Nepal has banned for six years two climbers from India found to have faked their summit of Mount Everest.
Narender Singh Yadav and Seema Rani Goswami were found to have faked their climbing of the mountain by doctoring photos of them on top of Everest. The climbers claimed they made the summit in 2016 but officials only discovered the deceit this year.
The two climbers reportedly used the doctored photos as evidence of their climb. They submitted them to Nepal's Tourism Ministry - which certifies the accomplishment.
The deception was uncovered after one of the climbers was nominated for an award last year. Narender was to be awarded India's Tenzing Norgay Adventure Award for contributions and accomplishments - including his scaling of the mountain.
Mountaineers that examined the photos found evidence they may have been altered. Nepal's tourism ministry investigated and an agency official confirmed this week it found that the two never reached the summit.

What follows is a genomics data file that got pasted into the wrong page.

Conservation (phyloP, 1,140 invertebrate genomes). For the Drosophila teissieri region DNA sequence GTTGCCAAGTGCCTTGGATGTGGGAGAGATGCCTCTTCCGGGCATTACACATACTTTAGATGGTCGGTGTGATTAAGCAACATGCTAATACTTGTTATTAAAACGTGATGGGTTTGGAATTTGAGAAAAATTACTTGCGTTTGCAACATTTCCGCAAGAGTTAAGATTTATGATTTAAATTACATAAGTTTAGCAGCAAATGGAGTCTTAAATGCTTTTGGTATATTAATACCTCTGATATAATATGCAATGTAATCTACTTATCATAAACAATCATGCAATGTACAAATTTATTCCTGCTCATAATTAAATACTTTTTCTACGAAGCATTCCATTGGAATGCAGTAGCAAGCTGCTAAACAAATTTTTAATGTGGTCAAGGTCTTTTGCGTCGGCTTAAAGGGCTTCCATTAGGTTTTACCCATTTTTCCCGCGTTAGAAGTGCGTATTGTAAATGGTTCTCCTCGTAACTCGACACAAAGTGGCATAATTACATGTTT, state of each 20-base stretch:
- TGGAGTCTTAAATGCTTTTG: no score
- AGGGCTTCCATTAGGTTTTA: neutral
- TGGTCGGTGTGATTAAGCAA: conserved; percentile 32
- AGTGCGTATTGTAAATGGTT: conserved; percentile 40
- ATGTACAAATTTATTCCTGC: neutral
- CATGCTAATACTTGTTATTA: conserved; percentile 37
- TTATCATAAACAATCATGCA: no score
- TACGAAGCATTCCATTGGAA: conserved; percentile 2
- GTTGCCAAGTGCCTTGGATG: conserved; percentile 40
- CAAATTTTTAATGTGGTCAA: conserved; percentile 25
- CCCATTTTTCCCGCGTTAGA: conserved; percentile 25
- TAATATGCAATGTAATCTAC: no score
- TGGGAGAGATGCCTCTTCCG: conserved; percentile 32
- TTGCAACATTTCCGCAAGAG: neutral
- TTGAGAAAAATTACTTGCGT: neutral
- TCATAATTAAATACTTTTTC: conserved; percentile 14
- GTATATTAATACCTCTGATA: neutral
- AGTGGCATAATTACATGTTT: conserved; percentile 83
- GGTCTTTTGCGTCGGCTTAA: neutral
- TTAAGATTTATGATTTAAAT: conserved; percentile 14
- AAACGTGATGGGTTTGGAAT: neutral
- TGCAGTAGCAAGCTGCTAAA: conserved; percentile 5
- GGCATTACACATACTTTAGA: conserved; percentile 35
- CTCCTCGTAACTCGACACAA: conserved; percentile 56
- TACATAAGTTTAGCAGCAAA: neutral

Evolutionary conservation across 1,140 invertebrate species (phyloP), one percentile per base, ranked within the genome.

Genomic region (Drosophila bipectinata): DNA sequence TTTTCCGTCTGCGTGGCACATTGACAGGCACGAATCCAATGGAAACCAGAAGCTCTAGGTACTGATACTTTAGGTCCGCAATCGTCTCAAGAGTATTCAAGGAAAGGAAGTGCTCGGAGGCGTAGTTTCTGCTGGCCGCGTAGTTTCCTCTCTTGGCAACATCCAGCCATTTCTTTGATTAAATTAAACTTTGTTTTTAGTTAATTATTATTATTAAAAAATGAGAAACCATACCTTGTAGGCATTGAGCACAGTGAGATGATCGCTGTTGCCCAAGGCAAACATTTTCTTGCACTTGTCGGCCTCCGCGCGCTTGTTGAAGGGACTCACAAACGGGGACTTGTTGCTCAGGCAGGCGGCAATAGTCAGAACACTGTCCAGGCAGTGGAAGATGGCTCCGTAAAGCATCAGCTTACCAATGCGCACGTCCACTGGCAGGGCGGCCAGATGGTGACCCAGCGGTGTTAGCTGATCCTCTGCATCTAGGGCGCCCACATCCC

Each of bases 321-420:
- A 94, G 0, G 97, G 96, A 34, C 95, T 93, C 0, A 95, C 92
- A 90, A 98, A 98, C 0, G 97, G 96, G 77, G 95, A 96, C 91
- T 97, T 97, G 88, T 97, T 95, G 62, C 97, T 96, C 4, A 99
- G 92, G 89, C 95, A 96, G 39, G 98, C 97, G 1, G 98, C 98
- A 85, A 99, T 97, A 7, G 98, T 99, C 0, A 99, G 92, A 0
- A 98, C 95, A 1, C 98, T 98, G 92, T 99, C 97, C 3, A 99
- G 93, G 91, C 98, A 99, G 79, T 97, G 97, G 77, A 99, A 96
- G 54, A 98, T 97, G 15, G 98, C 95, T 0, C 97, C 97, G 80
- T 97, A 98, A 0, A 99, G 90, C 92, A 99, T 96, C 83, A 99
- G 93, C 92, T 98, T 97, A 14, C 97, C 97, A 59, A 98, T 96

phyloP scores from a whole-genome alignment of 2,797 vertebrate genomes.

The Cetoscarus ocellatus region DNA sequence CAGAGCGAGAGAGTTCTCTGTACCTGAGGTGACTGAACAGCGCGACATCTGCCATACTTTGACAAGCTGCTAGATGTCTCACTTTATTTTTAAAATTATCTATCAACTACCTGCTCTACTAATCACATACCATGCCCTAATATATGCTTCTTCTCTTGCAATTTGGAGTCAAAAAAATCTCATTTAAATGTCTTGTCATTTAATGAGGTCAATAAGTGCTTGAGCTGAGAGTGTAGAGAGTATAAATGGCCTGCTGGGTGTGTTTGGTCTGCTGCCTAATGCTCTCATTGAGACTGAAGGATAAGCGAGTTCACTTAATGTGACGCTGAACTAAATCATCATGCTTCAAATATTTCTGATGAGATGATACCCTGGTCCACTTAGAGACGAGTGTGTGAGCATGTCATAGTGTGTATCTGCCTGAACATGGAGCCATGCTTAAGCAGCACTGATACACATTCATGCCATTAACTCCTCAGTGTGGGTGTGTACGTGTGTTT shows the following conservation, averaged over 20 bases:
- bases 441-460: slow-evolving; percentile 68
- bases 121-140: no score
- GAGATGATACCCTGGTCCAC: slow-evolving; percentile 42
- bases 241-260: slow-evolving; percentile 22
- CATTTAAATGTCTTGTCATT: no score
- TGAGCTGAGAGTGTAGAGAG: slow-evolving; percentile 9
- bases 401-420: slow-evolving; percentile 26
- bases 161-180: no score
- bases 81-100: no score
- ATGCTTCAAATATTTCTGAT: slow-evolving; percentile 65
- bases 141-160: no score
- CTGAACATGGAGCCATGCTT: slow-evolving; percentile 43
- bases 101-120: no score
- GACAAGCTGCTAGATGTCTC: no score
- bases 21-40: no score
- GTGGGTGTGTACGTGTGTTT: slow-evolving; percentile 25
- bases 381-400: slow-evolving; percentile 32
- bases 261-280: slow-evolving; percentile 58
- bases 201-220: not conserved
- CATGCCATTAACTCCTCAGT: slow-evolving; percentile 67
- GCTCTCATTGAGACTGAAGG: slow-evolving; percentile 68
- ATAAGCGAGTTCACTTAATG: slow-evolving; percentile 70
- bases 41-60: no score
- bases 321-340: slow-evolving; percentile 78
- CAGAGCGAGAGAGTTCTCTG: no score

"We found that they had submitted fake documents including photographs. Based on the documents and the conversation with the officials concerned, including (expert Nepal mountaineers) we reached this conclusion," tourism officials said.
Nepal's ministry revoked the certificates given to the climbers and suspended the license of their lead guide. The guide was also banned for six years.
The guide told investigators the climbers encountered problems. He said oxygen cylinders malfunctioned and he advised the two climbers to return to base camp.
He didn't say if he knew the climbers had faked photos.